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Home » Episode 1: Let’s bring basic skills back in the European Year of Skills

Episode 1: Let’s bring basic skills back in the European Year of Skills

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On June 7th, we hosted the first episode of our Digital Inclusion event series: Back to Basics. This hybrid event took place in Brussels and reunited different key actors in the skills field towards a common objective: to prioritise basic skills – with an integrated approach that includes basic digital skills – in the European Skills Agenda. As this year has been declared the European Year of Skills by the European Commission, it is a fruitful context to work towards ensuring equity and inclusion. During the event, our Collective emphasised the need to address basic skills as a prerequisite for this relevant year: the skills gap cannot be closed without addressing first individuals with low skills. In the same way, the digital divide cannot be bridged without addressing individuals with no to low digital skills first.  
During his opening speech, Gori Yahaya – Co-Director and Co-Founder of DigiCo – highlighted how basic digital skills have become a necessity in today’s world, becoming a basic skill for individuals to be able to thrive in modern society. In this context, basic digital literacy is the first step towards integrating disadvantaged groups who currently have no to low basic digital skills and who risk being sidelined in the processes of upskilling and reskilling.
Gori Yahaya then welcomed the first guest speaker of the event to the stage, Ana Carrero – Deputy Head of Unit for Cedefop at DG Employment, Social Affairs and Inclusion from the European Commission. The first panel was called “In Conversation with the European Commission: Where do basic skills stand in the European Year of Skills?”. During her presentation, Ana Carrero highlighted strategic objectives and initiatives the European Commission is working on to ensure relevant skills learning pathways and sustainable growth in this European Year of Skills.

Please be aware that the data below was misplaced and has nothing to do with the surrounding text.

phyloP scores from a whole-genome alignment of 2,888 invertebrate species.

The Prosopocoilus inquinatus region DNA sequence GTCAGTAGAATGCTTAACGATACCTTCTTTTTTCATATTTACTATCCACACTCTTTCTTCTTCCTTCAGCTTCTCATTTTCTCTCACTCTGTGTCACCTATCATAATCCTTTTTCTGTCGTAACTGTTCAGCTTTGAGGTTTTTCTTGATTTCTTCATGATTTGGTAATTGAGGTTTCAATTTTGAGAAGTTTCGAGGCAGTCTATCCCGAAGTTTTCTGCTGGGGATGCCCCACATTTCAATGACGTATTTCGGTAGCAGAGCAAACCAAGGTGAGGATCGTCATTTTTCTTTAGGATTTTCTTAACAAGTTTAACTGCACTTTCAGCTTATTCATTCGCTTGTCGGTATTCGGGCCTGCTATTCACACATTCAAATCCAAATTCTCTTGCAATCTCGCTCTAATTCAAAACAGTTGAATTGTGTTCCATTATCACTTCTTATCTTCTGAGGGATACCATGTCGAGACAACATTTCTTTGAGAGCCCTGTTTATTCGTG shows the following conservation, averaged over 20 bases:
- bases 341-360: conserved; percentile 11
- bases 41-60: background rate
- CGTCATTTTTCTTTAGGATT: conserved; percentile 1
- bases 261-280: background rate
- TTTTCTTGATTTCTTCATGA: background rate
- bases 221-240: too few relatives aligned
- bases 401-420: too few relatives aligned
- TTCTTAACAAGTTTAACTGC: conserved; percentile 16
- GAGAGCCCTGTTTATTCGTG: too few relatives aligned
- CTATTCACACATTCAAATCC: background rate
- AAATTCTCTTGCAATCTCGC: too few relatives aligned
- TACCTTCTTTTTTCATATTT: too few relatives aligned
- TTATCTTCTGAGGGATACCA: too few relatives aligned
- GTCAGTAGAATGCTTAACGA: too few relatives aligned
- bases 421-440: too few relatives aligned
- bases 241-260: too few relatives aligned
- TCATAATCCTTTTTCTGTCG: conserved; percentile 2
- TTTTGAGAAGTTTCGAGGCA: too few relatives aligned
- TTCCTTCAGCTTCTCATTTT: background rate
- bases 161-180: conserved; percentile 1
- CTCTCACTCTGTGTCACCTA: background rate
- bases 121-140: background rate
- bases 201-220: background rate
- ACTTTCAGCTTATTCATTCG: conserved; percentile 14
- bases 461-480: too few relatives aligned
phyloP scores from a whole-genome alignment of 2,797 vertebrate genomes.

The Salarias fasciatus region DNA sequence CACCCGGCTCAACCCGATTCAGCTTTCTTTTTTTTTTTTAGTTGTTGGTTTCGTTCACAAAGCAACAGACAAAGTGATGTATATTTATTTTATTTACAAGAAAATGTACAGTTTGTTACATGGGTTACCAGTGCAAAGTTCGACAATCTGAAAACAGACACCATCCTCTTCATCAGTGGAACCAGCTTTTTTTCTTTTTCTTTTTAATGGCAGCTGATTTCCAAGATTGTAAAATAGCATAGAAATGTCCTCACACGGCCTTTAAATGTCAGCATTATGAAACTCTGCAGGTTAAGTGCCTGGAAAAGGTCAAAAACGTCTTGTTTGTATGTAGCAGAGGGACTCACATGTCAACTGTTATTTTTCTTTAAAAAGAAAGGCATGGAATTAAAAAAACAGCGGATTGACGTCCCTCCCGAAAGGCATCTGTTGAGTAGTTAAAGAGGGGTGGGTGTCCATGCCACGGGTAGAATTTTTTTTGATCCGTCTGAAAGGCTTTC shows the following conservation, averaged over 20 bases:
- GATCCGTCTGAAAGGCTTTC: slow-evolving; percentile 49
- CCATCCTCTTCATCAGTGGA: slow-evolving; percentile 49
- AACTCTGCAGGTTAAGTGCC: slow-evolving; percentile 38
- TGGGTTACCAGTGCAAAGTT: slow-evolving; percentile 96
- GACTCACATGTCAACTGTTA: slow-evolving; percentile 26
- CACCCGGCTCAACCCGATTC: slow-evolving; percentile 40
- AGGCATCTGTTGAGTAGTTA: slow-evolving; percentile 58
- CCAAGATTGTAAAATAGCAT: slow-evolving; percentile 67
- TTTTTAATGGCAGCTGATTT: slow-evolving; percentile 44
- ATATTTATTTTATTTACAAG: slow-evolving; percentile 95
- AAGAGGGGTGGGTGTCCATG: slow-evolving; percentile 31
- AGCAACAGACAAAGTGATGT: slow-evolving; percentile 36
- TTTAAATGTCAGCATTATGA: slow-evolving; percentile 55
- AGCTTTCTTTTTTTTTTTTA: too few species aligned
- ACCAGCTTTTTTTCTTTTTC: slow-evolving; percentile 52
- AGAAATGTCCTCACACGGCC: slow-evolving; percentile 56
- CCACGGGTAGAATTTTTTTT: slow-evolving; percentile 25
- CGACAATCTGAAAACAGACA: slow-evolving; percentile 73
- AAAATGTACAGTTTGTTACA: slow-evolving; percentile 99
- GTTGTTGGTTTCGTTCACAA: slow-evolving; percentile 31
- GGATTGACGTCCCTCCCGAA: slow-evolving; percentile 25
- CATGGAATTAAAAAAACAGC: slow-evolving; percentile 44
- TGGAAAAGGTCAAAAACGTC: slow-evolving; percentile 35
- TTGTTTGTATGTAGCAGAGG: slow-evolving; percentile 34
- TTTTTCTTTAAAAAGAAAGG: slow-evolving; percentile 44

The second panel of the event, “Fireside chat: How can AI contribute to bridging the digital divide?” was a conversation between Gerardo Franco –  Philanthropies Lead Western Europe at Microsoft – and Silvano de Marte – Communications & Community Engagement Officer at DigiCo – where Artificial Intelligence played a central role. The speakers first addressed AI and the changes it will bring about regarding the labour market, and then moved into AI and its potential to narrow the digital skills gap. In this respect, Gerardo Franco enumerated three aspects that need special attention: 1) address computer science education in young people, 2) handle the needs of workers today for reskilling and upskilling, and 3) put special attention to all those people who are not in those two categories (such as individuals from non-traditional backgrounds and underserved populations). He also highlighted that educators play a fundamental role in this transitional period, that AI literacy is crucial to make the best use of this new technology, and that soft skills such as critical thinking and empathy will be the skills that will help individuals use AI in the best and most positive way towards inclusiveness.
The third panel of the event, “Panel Discussion: European and Global best practices for tackling basic (digital) skills gaps”, welcomed three experts in adult education with different levels of governance: global, European and regional. Rakhat Zholdoshalieva – Team Leader and Researcher at UNESCO Institute for Lifelong Learning (UIL) -, Viola Pinzi – Head of Projects at the European Association for the Education of Adults -, and Antra Carlsen – Head Coordinator at the Nordic Network for Adult Learning (NVL) – joined Léa Ichikawa – Program Manager at DigiCo – to discuss best practices for basic skills training. All three speakers gave their perspectives on solutions to reducing the basic skills gap and increasing the number of individuals that reach basic skills while sharing concrete examples and best practices within their governance. They also discussed lifelong learning and highlighted equity and inclusion as fundamental notions for policy, curriculum and training design. The event ended after Léa Ichikawa’s closing remarks
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